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September 16, 2017

mother!

Colesmithey.comDarren Aronofsky cribs liberally from the Old Testament for allegorical inspiration toward a mind-blowing social satire disguised as a psychological thriller. You might not recognize Adam and Eve in the guise of Ed Harris and Michelle Pfeiffer, but you’ll probably pick up on the Cain and Able metaphor when it arrives.

Jennifer Lawrence is the 20-years-younger wife to Javier Bardem’s grumpy poet, suffering from a bad case of writer’s block in spite of the couple’s idyllic life in their newly renovated Victorian home in a remote wooded area. Yes, Bardem's spirit animal is none other than God.

The home’s octagonal design presages the nefarious battleground that the house is doomed to become as a stream of uninvited guests start to arrive. Luis Buñuel's surrealist masterpiece "The Exterminating Angel" was another touchstone.

In Jennifer Lawrence, Aronofsky has found his most invigorating muse to date. The result is the performance of a lifetime from Lawrence (Aronofsky’s real-life love interest), doing her due diligence as a corporeal stand in for Mother Earth.

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Overpopulation, a lazy world-governing egomaniacal Patriarchy, militarized police, and self-obsessed millennials come together en masse to rip out shreds of a Mother Earth on the verge of collapse.  

There will be plenty of complaints about “mother!” being a “confusing” film, from dim-witted audience members that Aronofsky refuses to talk down to. Good for him, and good for audiences willing and able to tune in for the wild and witty cinematic ride on display. Those viewers will savor meticulous storytelling, terrific ensemble performances, and brilliant editing in a cinematic masterpiece comparable to anything Polanski has done.

If you get a waft of Polanski’s “The Ninth Gate” during this film’s explosive climax, rest assured it is by design.

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Eschewing background music proves a masterstroke in a stylized work of far-reaching thematic ramifications. The lack of a score adds to this film’s creepy atmosphere as it builds toward an apocalyptic crescendo produced by sheer narrative force. This is eco activist cinema on par with the politically charged dramaturgy of the famed Group Theater.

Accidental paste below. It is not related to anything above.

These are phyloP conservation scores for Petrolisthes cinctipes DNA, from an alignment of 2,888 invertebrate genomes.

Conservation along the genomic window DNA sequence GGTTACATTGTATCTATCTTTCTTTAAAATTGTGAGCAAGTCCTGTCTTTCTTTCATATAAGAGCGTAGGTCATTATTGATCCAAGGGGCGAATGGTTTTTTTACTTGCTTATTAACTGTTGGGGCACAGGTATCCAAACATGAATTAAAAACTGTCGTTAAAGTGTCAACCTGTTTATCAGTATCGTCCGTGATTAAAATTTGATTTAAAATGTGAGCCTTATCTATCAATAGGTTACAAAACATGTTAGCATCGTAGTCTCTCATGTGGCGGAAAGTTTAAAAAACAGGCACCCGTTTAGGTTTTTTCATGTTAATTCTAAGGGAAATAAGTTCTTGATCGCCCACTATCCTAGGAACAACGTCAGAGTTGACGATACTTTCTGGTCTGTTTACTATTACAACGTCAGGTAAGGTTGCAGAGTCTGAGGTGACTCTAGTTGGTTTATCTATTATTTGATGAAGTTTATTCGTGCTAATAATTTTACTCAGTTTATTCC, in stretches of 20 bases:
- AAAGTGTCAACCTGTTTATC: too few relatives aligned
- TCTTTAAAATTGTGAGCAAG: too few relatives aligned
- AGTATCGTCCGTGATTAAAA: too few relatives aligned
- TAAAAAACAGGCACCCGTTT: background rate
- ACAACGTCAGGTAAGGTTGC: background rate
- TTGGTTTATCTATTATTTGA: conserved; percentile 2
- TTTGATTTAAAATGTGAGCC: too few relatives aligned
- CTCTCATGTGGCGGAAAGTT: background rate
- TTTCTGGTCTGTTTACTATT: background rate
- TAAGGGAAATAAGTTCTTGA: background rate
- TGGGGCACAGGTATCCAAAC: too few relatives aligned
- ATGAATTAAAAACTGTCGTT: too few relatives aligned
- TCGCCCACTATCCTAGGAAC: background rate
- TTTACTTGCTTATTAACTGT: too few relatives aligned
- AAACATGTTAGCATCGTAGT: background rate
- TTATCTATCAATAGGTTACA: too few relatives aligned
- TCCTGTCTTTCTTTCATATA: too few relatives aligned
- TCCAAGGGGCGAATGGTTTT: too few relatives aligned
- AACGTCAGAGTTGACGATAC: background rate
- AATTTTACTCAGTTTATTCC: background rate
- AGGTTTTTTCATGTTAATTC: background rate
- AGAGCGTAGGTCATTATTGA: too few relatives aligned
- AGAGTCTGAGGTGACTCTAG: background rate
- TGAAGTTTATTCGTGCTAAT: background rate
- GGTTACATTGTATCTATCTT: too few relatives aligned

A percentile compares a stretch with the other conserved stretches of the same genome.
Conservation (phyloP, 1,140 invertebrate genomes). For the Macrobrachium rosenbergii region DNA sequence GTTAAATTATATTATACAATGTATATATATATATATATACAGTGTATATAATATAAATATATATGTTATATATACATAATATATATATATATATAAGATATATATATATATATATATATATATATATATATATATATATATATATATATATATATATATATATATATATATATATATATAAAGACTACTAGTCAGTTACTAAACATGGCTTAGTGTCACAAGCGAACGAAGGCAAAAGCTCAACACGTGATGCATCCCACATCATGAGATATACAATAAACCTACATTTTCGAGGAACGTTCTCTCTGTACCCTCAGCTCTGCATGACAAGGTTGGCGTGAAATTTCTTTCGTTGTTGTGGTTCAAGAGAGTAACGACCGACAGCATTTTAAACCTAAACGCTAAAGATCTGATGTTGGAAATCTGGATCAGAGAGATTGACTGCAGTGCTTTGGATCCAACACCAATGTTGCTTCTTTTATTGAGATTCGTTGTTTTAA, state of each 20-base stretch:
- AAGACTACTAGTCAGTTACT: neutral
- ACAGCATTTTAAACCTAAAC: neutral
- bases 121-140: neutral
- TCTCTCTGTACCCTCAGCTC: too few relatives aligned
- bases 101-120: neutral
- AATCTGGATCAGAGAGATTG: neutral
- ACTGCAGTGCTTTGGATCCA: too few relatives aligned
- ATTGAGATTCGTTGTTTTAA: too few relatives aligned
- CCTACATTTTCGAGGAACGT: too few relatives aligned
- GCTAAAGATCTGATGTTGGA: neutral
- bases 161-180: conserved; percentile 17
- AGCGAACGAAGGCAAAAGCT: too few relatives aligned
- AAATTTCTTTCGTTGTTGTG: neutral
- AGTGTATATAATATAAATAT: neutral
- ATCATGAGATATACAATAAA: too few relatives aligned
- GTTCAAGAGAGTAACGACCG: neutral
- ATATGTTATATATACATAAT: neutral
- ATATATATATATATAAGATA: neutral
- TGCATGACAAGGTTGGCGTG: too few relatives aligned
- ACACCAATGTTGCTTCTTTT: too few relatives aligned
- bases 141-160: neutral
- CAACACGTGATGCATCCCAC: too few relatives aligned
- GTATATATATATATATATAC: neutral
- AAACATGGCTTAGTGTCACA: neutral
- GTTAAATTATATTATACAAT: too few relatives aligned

Mother

Here is Darren Aronofsky’s most powerful film to date, and the same goes for Jennifer Lawrence. “mother!” could well be the best film of 2017; it certainly is the most haunting one so far.   

Rated R. 121 mins. (A) (Five stars — out of five / no halves)

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September 10, 2017

RUDE BOY

Colesmithey.comHowever fraught with behind-the-scenes controversy, “Rude Boy” is a priceless document of one of the greatest Punk bands in history. This music exploitation docudrama is the result of a co-directing effort by Jack Hazan and David Mingay set during 1978 and 1979 when The Clash were positioning to take over the world.

The film features recording sessions and live performance footage of songs that appeared on the first two Clash albums (“The Clash” and “Give “Em Enough Rope”). It’s obvious that the filmmakers haven't a clue about creating narrative structure, but they know they’ve got a tiger by the tail, and to their credit they don’t let it go.

Controversy arose when members of The Clash discovered a subplot woven into the storyline that denigrated young black men in London during the Thatcher era. The band distanced itself from the film, and never received any royalties from it. It doesn’t help that the filmmakers repeatedly return to “White Riot,” one of the band’s most misunderstood songs that the Nazi National Front adopted as their own.

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So it is with bitter sadness that any knowing audience should come to a film that so innocently captures the charismatic personalities of the band and of their raw musicality on full display. A highlight of the film arrives when Joe Strummer bangs out a couple of blues tunes on an out of tune upright piano in a small empty music hall. This scene alone is worth the price of admission.

What storyline there is arrives via Ray Gange (playing himself) a right-wing leaning punk who inexplicably loves fiercely leftist-minded Clash, so much so that he endears himself as an unpaid roadie. Ray works at a dirty book store and collects his weekly dole amount of less than $15 when he isn’t getting drunk and going on the road with the band. Ray exposes his aspirational motivation for aligning himself with the right-wing because he wants to ride in big black cars rather than walk everywhere.

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Here is a backstage and close-up proscenium look at The Clash shortly before they took America by storm with a stage act that still puts every other band to shame. Joe Strummer had the goods, and the perfect band to back him up. See the proof, and ignore the film’s spackled-on political subtext. Meet The Clash!

Songs to look out for include: “Career Opportunities,” “I’m So Bored With the USA,” “Stay Free,” and “I Fought The Law.” Wow.

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Rated R. 133 mins. (B-) (Three stars — out of five / no halves)